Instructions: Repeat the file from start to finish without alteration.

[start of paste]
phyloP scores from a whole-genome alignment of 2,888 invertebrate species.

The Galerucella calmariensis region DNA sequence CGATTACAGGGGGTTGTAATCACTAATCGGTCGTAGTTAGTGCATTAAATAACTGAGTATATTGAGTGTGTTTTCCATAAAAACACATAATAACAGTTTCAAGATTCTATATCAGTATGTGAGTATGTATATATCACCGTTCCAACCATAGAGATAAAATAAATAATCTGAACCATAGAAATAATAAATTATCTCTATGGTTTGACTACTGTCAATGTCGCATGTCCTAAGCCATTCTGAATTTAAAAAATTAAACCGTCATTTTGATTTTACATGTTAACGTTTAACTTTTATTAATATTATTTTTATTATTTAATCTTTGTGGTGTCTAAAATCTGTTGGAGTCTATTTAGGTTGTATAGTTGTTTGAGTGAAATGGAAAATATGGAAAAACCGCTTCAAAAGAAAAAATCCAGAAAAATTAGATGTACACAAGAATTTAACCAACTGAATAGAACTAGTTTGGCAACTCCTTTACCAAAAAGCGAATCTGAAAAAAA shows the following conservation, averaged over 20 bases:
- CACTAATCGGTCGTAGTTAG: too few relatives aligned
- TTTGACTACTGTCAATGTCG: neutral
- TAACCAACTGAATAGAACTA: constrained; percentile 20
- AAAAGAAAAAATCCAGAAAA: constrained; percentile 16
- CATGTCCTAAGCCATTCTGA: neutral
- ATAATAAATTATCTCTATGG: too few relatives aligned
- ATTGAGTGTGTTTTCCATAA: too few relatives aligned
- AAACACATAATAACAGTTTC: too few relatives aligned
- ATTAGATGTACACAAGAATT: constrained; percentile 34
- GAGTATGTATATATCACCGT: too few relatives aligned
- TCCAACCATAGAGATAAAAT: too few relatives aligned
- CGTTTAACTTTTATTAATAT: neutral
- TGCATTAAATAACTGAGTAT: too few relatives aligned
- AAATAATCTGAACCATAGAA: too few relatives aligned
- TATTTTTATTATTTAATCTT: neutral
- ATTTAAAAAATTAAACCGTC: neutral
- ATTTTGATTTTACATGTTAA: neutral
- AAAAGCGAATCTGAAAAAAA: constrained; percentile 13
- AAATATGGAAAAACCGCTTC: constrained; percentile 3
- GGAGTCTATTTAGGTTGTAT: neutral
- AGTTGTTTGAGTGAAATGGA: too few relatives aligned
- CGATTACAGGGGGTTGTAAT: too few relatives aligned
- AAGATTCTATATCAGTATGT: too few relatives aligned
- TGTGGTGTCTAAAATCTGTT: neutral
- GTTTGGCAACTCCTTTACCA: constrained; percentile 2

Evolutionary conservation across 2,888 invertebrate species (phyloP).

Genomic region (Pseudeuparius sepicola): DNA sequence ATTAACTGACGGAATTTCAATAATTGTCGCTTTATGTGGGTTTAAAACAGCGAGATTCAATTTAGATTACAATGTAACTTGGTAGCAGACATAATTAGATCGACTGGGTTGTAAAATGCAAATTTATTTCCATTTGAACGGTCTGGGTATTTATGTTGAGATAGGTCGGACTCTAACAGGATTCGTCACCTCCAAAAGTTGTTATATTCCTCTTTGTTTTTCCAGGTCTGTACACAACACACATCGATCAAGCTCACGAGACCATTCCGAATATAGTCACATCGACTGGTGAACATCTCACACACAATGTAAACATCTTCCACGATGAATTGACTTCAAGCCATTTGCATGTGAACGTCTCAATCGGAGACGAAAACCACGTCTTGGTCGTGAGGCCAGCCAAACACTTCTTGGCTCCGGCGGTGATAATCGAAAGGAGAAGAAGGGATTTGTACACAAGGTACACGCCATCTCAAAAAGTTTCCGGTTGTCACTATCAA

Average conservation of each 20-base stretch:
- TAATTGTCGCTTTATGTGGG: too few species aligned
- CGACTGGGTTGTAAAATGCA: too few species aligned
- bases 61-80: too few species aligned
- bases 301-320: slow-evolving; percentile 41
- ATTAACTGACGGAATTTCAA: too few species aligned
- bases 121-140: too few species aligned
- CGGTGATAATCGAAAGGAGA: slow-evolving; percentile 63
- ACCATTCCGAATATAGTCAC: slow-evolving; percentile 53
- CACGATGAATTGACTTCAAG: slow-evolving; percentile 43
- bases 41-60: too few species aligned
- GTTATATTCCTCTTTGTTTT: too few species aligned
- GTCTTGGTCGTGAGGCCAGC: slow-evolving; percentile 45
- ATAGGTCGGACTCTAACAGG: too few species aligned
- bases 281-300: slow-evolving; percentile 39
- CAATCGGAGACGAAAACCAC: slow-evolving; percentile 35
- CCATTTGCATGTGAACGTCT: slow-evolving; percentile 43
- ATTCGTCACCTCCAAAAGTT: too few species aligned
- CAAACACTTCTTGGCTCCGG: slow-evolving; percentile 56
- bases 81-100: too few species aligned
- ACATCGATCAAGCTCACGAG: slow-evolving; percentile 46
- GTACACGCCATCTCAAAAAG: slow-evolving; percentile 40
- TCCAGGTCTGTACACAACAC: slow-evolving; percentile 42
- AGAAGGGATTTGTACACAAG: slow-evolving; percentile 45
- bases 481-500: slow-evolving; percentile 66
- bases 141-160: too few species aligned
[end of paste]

phyloP scores from a whole-genome alignment of 2,888 invertebrate species.

The Galerucella calmariensis region DNA sequence CGATTACAGGGGGTTGTAATCACTAATCGGTCGTAGTTAGTGCATTAAATAACTGAGTATATTGAGTGTGTTTTCCATAAAAACACATAATAACAGTTTCAAGATTCTATATCAGTATGTGAGTATGTATATATCACCGTTCCAACCATAGAGATAAAATAAATAATCTGAACCATAGAAATAATAAATTATCTCTATGGTTTGACTACTGTCAATGTCGCATGTCCTAAGCCATTCTGAATTTAAAAAATTAAACCGTCATTTTGATTTTACATGTTAACGTTTAACTTTTATTAATATTATTTTTATTATTTAATCTTTGTGGTGTCTAAAATCTGTTGGAGTCTATTTAGGTTGTATAGTTGTTTGAGTGAAATGGAAAATATGGAAAAACCGCTTCAAAAGAAAAAATCCAGAAAAATTAGATGTACACAAGAATTTAACCAACTGAATAGAACTAGTTTGGCAACTCCTTTACCAAAAAGCGAATCTGAAAAAAA shows the following conservation, averaged over 20 bases:
- CACTAATCGGTCGTAGTTAG: too few relatives aligned
- TTTGACTACTGTCAATGTCG: neutral
- TAACCAACTGAATAGAACTA: constrained; percentile 20
- AAAAGAAAAAATCCAGAAAA: constrained; percentile 16
- CATGTCCTAAGCCATTCTGA: neutral
- ATAATAAATTATCTCTATGG: too few relatives aligned
- ATTGAGTGTGTTTTCCATAA: too few relatives aligned
- AAACACATAATAACAGTTTC: too few relatives aligned
- ATTAGATGTACACAAGAATT: constrained; percentile 34
- GAGTATGTATATATCACCGT: too few relatives aligned
- TCCAACCATAGAGATAAAAT: too few relatives aligned
- CGTTTAACTTTTATTAATAT: neutral
- TGCATTAAATAACTGAGTAT: too few relatives aligned
- AAATAATCTGAACCATAGAA: too few relatives aligned
- TATTTTTATTATTTAATCTT: neutral
- ATTTAAAAAATTAAACCGTC: neutral
- ATTTTGATTTTACATGTTAA: neutral
- AAAAGCGAATCTGAAAAAAA: constrained; percentile 13
- AAATATGGAAAAACCGCTTC: constrained; percentile 3
- GGAGTCTATTTAGGTTGTAT: neutral
- AGTTGTTTGAGTGAAATGGA: too few relatives aligned
- CGATTACAGGGGGTTGTAAT: too few relatives aligned
- AAGATTCTATATCAGTATGT: too few relatives aligned
- TGTGGTGTCTAAAATCTGTT: neutral
- GTTTGGCAACTCCTTTACCA: constrained; percentile 2

Evolutionary conservation across 2,888 invertebrate species (phyloP).

Genomic region (Pseudeuparius sepicola): DNA sequence ATTAACTGACGGAATTTCAATAATTGTCGCTTTATGTGGGTTTAAAACAGCGAGATTCAATTTAGATTACAATGTAACTTGGTAGCAGACATAATTAGATCGACTGGGTTGTAAAATGCAAATTTATTTCCATTTGAACGGTCTGGGTATTTATGTTGAGATAGGTCGGACTCTAACAGGATTCGTCACCTCCAAAAGTTGTTATATTCCTCTTTGTTTTTCCAGGTCTGTACACAACACACATCGATCAAGCTCACGAGACCATTCCGAATATAGTCACATCGACTGGTGAACATCTCACACACAATGTAAACATCTTCCACGATGAATTGACTTCAAGCCATTTGCATGTGAACGTCTCAATCGGAGACGAAAACCACGTCTTGGTCGTGAGGCCAGCCAAACACTTCTTGGCTCCGGCGGTGATAATCGAAAGGAGAAGAAGGGATTTGTACACAAGGTACACGCCATCTCAAAAAGTTTCCGGTTGTCACTATCAA

Average conservation of each 20-base stretch:
- TAATTGTCGCTTTATGTGGG: too few species aligned
- CGACTGGGTTGTAAAATGCA: too few species aligned
- bases 61-80: too few species aligned
- bases 301-320: slow-evolving; percentile 41
- ATTAACTGACGGAATTTCAA: too few species aligned
- bases 121-140: too few species aligned
- CGGTGATAATCGAAAGGAGA: slow-evolving; percentile 63
- ACCATTCCGAATATAGTCAC: slow-evolving; percentile 53
- CACGATGAATTGACTTCAAG: slow-evolving; percentile 43
- bases 41-60: too few species aligned
- GTTATATTCCTCTTTGTTTT: too few species aligned
- GTCTTGGTCGTGAGGCCAGC: slow-evolving; percentile 45
- ATAGGTCGGACTCTAACAGG: too few species aligned
- bases 281-300: slow-evolving; percentile 39
- CAATCGGAGACGAAAACCAC: slow-evolving; percentile 35
- CCATTTGCATGTGAACGTCT: slow-evolving; percentile 43
- ATTCGTCACCTCCAAAAGTT: too few species aligned
- CAAACACTTCTTGGCTCCGG: slow-evolving; percentile 56
- bases 81-100: too few species aligned
- ACATCGATCAAGCTCACGAG: slow-evolving; percentile 46
- GTACACGCCATCTCAAAAAG: slow-evolving; percentile 40
- TCCAGGTCTGTACACAACAC: slow-evolving; percentile 42
- AGAAGGGATTTGTACACAAG: slow-evolving; percentile 45
- bases 481-500: slow-evolving; percentile 66
- bases 141-160: too few species aligned